We are set in our ways, bound by our perspectives and stuck in our thinking- Joes Osteen. While many opportunities arise in life for many different individuals of very different backgrounds, people rarely accept their shovel to dig out of their hole. In Harper Lee’s novel to Kill a Mockingbird Bob Ewell is given many chances to pull himself and his family out of their elected squalor; however, being set in his ways he never took a leap into the above. Bob Ewell had many chances to rise out of social inequality and to free his family from their political bondage, although, he never took the chances to heart.
Some readers feel that it is not always possible to work out of political bondage, or that Bob Ewell did the best he could with what he had. However, this statement is quickly torn to pieces when data is from the novel is more closely scrutinized. Although, his wife did die and left him with many children in a very poor economical standing, he still ...view middle of the document...
He had more than one opportunity to raise himself from the hole he has been digging for over 10 years, and did not.
Bob was a very lazy man, and did not try very hard to work for money. “He was the only man I ever heard of who was fired from the WPA for laziness” (27). The fact that he got a position of employment showed that he was capable, although, after his termination he never got another job. He truly did not want to work. If one does not want to work or is lazy then it is impossible to rise from social bondage. If the Ewells wanted to ever be socially equal minimal effort would never be sufficient.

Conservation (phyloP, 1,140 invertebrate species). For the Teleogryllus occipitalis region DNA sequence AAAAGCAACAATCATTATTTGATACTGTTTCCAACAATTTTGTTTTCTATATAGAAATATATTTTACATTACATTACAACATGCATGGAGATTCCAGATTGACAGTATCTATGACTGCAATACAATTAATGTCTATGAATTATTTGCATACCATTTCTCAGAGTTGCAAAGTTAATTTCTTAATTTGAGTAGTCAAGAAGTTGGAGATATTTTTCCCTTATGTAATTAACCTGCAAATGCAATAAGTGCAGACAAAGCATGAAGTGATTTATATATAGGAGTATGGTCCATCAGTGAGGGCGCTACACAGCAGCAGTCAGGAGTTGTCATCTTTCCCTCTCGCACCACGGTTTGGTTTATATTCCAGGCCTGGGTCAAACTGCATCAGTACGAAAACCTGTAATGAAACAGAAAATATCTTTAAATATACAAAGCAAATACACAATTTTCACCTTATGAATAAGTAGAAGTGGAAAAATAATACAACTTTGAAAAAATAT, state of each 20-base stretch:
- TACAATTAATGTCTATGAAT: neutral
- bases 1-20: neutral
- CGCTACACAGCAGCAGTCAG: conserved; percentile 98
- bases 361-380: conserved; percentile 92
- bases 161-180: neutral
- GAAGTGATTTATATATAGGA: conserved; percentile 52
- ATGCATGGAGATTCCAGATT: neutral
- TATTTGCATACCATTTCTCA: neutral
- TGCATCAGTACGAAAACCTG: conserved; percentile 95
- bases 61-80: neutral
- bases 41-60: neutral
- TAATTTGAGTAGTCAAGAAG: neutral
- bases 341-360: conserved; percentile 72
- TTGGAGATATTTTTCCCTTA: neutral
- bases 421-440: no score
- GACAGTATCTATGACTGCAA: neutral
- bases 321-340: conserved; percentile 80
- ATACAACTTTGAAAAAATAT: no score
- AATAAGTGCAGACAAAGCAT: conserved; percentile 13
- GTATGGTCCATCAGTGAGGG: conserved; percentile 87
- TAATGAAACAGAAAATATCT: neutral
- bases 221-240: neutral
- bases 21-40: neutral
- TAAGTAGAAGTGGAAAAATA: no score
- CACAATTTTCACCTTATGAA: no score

Bob was selfish and still set in his ways even when money became available. Mr. Bob Ewell blew the welfare check, which was meant for his family, on worthless wallowing whiskey.” [Bob Ewell] spends his relief checks on green whiskey his ...” (52). Again this demonstrates how he had a chance to begin to revive his reputation, but he once again stood aside and watched it suffocate. If he didn’t want to do it for himself, he could have at least done it for his family.
There was hope; the Ewell family had not been completely consumed by the darkness. Mayella, Bob’s daughter, nurtured geraniums on their property. "Against the fence, in a line, were six chipped-enamel slop jars holding brilliant red geraniums, cared for as tenderly as if they belonged to Miss Maudie Atkinson, had Miss Maudie deigned to permit a geranium on her premises. People said they were Mayella Ewell's"(64). This is very significant because it shows that Mayella has compassion for some of the finer things in life; deep down she craves it. She cared for the geraniums and nurtured them to their beautiful prime; she was doing her best to achieve what she wanted with what she had.
In all reality social inequality has its limits and those limits can be broken allowing an individual to escape into a higher class of society. Despite their being a spark of hope emanating from the darkness of the Ewell home no wood was ever gathered to create a fire. Societal inequality is not a permanent state, it can be broken but it requires effort. Even though Bob Ewell had many chances to improve his own and his family’s situation economically and politically, he was to set in his ways to repair the condition at hand.